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The New Life of the Prater Whale

Once Upon a Time

The New Life of the Prater Whale

Did you know the restaurant “Zum Walfisch”? Until 2013, it was an institution and the second largest restaurant in the Wiener Wurstelprater – beaten only by the Schweizerhaus. But how long has it been in the Prater? And what about the Prater whale and its new life?

Two Bones and a Carousel

The restaurant “Zum Walfisch” is mentioned for the first time on a map in 1782. Over the following decades (and centuries) it was repeatedly rebuilt and expanded by various owners – among other things, it was expanded with a carousel and a swing. At the end of the 19th century, guests entered the restaurant through a large archway. But it wasn’t just a normal archway. This particular one consisted of a rib and the lower jawbone of a whale caught in the Bering Sea in 1895 (📷 in the 1st carousel you can see pictures from 1926-1932).

Then came the Second World War, which in its last few days also hit the Wiener Wurstelprater. Like countless other buildings and attractions, the restaurant “Zum Walfisch” was affected and burned down completely in April 1945. But that wasn’t going to be the end of the restaurant.

A Whale in the Middle of Prater

In 1951, the restaurant was completely redesigned by a Viennese architecture firm. The design for the whale sculpture, which was to be enthroned on the roof, came from Maria Benke, a young graduate from the University for Applied Art (Universität für Angewandte Kunst Wien).

The impressive sculpture, almost 10 meters long (to be precise, it measures 9.2 x 2.7 x 3.2 m) and weighing 1.4 tons, was made of wood and copper plate. It had two technical highlights to offer: the eyes glowed blue in the darkness and the whale blew a water fountain out of its blow hole at regular intervals.

Incidentally, the whale had its first big appearance on its way to the Prater. The sensational transport along the Zweierlinie was captured on film by the restaurant’s beer supplier, the Austrian brewery Gösser, and then used for advertising.

For more than 60 years, the whale was a real eye-catcher and point of orientation in the Wurstelprater (📷 in the 2nd carousel you can find pictures from 1950-2013).

The End of an Era

In 2013 the restaurant “Zum Walfisch” was demolished and the impressive whale ordered to be recycled. However, this was prevented by the owner of the construction and demolition company who was commissioned to do so – he saved the sculpture from its demise and stored it on his company premises.

When Prater entrepreneurs (re)discovered the whale there three years later, everyone was beyond happy and the sculpture was donated to the Wien Museum after brief negotiations. Due to a lack of space, the whale could not be exhibited in the museum. Instead, it was taken to the museum depot in Himberg (Lower Austria) and restored there in the years that followed. In order to be prepared for its future destination, the whale was stabilized with wooden beams and a tubular steel construction. This also increased its total weight to 1.7 tons.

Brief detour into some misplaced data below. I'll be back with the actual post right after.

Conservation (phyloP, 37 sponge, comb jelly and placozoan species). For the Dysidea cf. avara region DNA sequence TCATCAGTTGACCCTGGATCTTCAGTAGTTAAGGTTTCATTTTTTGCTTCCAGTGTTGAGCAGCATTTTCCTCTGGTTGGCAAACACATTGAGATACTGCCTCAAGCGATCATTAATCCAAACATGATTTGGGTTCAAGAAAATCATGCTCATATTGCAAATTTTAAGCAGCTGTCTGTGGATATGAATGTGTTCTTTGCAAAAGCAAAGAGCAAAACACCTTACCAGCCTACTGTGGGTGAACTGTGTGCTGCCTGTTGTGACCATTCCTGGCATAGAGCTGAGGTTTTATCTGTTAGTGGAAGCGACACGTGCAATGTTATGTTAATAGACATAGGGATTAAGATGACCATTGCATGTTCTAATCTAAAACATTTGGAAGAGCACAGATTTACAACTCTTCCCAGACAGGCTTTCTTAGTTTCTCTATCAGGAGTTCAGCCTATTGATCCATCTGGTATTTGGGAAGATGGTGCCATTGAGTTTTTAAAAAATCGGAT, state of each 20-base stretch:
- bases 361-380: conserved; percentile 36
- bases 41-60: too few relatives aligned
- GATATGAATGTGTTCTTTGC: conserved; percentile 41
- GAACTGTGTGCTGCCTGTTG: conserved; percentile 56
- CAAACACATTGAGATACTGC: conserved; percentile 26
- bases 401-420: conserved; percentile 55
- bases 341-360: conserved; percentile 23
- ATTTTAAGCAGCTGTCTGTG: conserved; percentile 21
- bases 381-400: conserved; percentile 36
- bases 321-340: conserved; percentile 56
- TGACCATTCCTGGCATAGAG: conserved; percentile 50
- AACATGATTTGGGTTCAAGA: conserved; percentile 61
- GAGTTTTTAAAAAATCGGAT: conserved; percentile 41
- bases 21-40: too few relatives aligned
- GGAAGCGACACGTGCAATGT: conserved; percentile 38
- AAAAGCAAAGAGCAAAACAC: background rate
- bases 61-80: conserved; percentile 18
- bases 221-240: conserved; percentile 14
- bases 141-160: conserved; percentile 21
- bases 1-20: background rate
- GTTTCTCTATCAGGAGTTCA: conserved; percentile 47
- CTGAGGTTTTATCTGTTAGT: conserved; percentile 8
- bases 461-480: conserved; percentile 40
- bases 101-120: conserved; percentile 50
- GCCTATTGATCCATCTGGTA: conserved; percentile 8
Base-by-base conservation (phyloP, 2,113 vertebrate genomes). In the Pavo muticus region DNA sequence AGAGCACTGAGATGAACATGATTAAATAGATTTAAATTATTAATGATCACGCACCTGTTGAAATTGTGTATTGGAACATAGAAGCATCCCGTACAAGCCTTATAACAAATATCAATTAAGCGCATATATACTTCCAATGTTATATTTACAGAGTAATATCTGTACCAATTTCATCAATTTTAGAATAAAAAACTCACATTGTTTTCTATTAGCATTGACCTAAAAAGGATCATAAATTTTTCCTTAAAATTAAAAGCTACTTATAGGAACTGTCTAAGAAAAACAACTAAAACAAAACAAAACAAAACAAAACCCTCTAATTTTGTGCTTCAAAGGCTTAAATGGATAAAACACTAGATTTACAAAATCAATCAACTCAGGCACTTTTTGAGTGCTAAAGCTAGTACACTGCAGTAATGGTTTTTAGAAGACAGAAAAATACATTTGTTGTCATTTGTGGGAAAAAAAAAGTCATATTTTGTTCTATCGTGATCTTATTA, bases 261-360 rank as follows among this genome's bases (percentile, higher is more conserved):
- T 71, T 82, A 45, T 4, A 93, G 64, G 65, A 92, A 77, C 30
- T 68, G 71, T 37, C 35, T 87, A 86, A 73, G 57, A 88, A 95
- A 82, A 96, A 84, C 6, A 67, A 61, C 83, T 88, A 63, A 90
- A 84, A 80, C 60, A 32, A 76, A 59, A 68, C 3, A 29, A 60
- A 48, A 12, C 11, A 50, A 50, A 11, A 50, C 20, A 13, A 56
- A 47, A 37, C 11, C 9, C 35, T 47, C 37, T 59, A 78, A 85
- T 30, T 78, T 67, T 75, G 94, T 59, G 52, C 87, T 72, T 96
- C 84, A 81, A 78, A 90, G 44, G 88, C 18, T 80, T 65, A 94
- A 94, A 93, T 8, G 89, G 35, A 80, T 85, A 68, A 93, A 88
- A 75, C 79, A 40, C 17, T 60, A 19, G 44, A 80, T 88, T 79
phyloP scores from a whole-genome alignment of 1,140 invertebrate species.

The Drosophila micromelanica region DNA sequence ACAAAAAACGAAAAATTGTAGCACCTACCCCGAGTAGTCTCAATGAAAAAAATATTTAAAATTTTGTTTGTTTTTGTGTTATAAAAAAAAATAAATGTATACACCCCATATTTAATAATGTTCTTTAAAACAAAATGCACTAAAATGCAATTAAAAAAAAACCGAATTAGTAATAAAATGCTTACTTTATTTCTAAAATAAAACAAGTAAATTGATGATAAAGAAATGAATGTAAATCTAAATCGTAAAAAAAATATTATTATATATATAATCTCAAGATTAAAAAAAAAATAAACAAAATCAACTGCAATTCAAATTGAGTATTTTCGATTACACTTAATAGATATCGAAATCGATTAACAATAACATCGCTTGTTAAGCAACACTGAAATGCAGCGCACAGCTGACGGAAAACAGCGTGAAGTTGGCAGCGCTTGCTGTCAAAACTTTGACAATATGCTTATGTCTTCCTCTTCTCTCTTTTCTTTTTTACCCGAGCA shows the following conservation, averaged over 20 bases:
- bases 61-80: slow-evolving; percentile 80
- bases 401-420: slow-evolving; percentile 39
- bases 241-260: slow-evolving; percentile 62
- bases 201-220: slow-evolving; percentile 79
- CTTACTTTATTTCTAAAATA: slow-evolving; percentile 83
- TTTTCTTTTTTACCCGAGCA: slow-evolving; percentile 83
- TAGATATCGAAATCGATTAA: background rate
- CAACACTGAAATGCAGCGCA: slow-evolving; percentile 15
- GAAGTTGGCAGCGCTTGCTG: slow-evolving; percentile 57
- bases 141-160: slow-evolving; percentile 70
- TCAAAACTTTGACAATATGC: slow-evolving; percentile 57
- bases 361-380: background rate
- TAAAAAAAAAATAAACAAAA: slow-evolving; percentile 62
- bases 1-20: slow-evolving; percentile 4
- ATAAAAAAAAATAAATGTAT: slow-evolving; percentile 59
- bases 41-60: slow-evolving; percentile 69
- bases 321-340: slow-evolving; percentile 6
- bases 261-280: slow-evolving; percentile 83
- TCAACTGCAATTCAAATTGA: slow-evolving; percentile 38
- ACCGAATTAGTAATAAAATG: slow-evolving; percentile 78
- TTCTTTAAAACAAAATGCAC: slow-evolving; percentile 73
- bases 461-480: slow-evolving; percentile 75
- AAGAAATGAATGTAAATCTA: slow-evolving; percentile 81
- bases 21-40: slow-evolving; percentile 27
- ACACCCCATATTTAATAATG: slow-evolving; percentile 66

The Whale’s New Destiny

The Prater Whale only came back into the limelight this year when it was transported from Himberg to its new home on July 19, 2022. The Wien Museum on Karlsplatz is currently still a construction site, but due to its size, the whale had to be hoisted into the building before all walls were finished (📷 in the 3rd carousel you will find pictures of its journey to the museum). The museum will celebrate its reopening at the end of 2023.

In the future main hall of the Wien Museum, the Prater Whale will dangle from the ceiling and will be in the company of 2,000 other objects steeped in history. Other exhibits will include the original figures of the Donnerbrunnen, the mayor’s gala carriage, the St. Stephan model and the old Südbahnhof lettering. After the opening of the new Wien Museum, we will of course update this post with new photos.

If you want to learn more about the past of the Wurstelprater, take a look at our Prater History! By the way, we will continue the series “Once upon a time” 🤩🤟

So many photos demand a big thank you

An article with so many photos – especially this far from the past – naturally requires a large number of sources. We would particularly like to single out the Topothek and its founder, Alexander Schatek. If you have a thing for looking back through time, be sure to check out this great online archive!

And now the photo credits in order:
Ansichtskarte 1926, ©Archiv Topothek
Ansichtskarte 1928, ©Archiv Topothek
Ansichtskarte 1930, ©Archiv Topothek
Ansichtskarte 1932 x2, ©Archiv Topothek
Ansichtskarte 1937, ©Archiv Topothek
Foto 1950, ©Archiv Topothek
Foto 1956, ©Thomas Sittler
Ansichtskarte 1956, ©Archiv Topothek
Foto 1960, ©Thomas Sittler
Dia 1995, ©Archiv Topothek
Foto 90er, ©Archiv prater.at
Fotos 2008 x2, ©Hannes Hochmuth
Foto 2013, ©Stefan Sittler-Koidl
Transport, Fotos 2022, ©Kollektiv Fischka/Wien Museum
Transport, Foto 2022, ©Florian Wieser/apa
Walfisch, Foto ©Birgit + Peter Kainz/Wien Museum

If you made it this far, we’re going to reward you with a beautiful body shot of the Prater Whale: